I was also struck by Menand's remark that "Inquiry in the humanities has become quite eclectic without becoming contentious. This makes it a challenge for entering scholars to know where to make their mark." This certainly echoes my strong feeling for the last several years that English, for one, has become a field so inchoate that it is unable to declare and defend itself in any compelling way that all of its members can agree on--at least, not without resorting to unbelievably bland formulations (all the world's a text!). How can we sustain a sense of ourselves as a functioning discipline under these circumstances? Though I don't want to fall into conservative lamentation about the good old days when everybody knew what books were valuable and why (when were those days, exactly, and how long did they last?), anyone who has worked on curriculum reform (and probably everyone working in an English department anywhere has done so at least once) knows that the lack of an identifiable core is a practical as well as an intellectual problem. It's a problem for us, as we try to define priorities in hiring as well as teaching, and it's a problem for students, whose programs include so much variety it is possible to meet a 4th-year honours student and be more struck, somehow, by what they don't know or haven't read than by what they do and have, and certainly impossible to predict what experience or knowledge they bring to your class . . . . But what, if anything, to do about that? Too often, I think, we resort to a rhetoric of skills (critical thinking!) that (as Menand points out with his remark about the dubious efficiency of studying Joyce to achieve more general ends) rather strips away the point of working through literature to achieve such general, marketable ends.
That last point about skills is something I have returned to recently, as I feel as if the pressure is mounting for humanities graduate programs to retool themselves as all-purpose training grounds for a (rarely specified) set of non-academic jobs. Here's what Menand actually says on that issue:
The effort to reinvent the PhD as a degree qualifying people for non-academic as well as academic employment, to make the degree more practical, was an initiative of the Woodrow Wilson Foundation when it was headed by Robert Weisbuch. These efforts are a worthy form of humanitarianism; but there is no obvious efficiency in requiring people to devote ten or more years to the mastery of a specialized area of scholarship on the theory that they are developing skills in research, or critical thinking, or communication. . . . The ability to analyze Finnegan's Wake does not translate into an ability to analyze a stock offering. If a person wanted to analyze stock offerings, he should not waste his time with Joyce. He should go to business school. Or get a job analyzing stock offerings.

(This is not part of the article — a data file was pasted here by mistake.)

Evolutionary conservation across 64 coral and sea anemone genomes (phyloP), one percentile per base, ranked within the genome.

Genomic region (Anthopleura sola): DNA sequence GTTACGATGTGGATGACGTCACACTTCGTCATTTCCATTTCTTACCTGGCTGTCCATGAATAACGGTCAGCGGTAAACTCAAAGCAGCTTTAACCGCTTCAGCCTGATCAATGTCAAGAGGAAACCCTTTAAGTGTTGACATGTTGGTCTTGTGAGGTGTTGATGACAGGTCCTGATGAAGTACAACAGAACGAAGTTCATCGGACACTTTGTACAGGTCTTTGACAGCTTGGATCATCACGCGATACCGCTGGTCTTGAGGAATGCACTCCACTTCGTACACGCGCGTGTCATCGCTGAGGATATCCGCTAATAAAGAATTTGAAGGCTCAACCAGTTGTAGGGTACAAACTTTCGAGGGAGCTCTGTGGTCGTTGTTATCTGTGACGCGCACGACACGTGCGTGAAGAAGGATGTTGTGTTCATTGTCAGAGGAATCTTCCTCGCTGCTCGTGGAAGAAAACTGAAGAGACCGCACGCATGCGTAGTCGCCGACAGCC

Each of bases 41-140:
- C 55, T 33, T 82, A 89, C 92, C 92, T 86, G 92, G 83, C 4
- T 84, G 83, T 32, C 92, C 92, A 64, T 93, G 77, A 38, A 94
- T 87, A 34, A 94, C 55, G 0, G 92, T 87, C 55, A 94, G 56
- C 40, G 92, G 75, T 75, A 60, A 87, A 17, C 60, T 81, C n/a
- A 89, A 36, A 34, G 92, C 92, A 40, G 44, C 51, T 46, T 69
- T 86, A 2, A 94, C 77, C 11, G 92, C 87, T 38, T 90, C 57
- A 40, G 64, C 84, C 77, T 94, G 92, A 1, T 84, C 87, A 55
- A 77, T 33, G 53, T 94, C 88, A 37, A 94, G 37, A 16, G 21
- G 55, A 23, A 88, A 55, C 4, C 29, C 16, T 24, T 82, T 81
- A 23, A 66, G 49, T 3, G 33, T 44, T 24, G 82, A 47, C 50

As I've recently argued in response to just that kind of administrative "humanitarianism" (some might call it "pragmatism," as well), I think there is indeed something fundamentally misguided about this trend to play up the skills set acquired during Ph.D. training, as if the content of the degree (and its specific constituent requirements, such as specialized comprehensive exams and a thesis) are somehow tangential. This "solution" to "the Ph.D. problem" sounds exactly like something an outside (non-specialist) administrator who doesn't in fact care much about the content of individual disciplinary programs would propose, and our rapidity to embrace it, well-meaning though we certainly are (we really like our graduate students, in my experience, and want to help them), is in itself a kind of capitulation on the larger issue of the value of the work we specifically do (about which collapse of principle, see more here).

And here's where Menand really turns out to disappoint, because with his throw-away line about the prospective stock analyst who should not "waste his time with Joyce" he (perhaps strategically) distances himself from one of his key audiences--not the skeptics or outsiders who already think that reading Finnegan's Wake is at best a harmless (if bizarrely difficult) form of self-indulgence and at worst, yes, just a waste of time (and certainly not something that should be supported by public funding), but his fellow scholars and academics, the ones making decisions about curriculum and program requirement and advising undergraduate students to go on (or not) to Ph.D. programs, or Ph.D. students to complete (or not) their dissertations. How can they look for leadership to someone who doesn't sound as if he thinks their work is important, whose suggestions for reform effectively trivialize it? He may well be right about Joyce as a means to that particular end, but why does he so blithly pass up the opportunity to explain why that work on Joyce might be vitally important to some other end not currently lauded or rewarded in the public culture he claims, in his closing peroration, must in fact be questioned and resisted by "the culture of the university"? He does spend a little time acknowledging what we have all gained: "the humanities," he says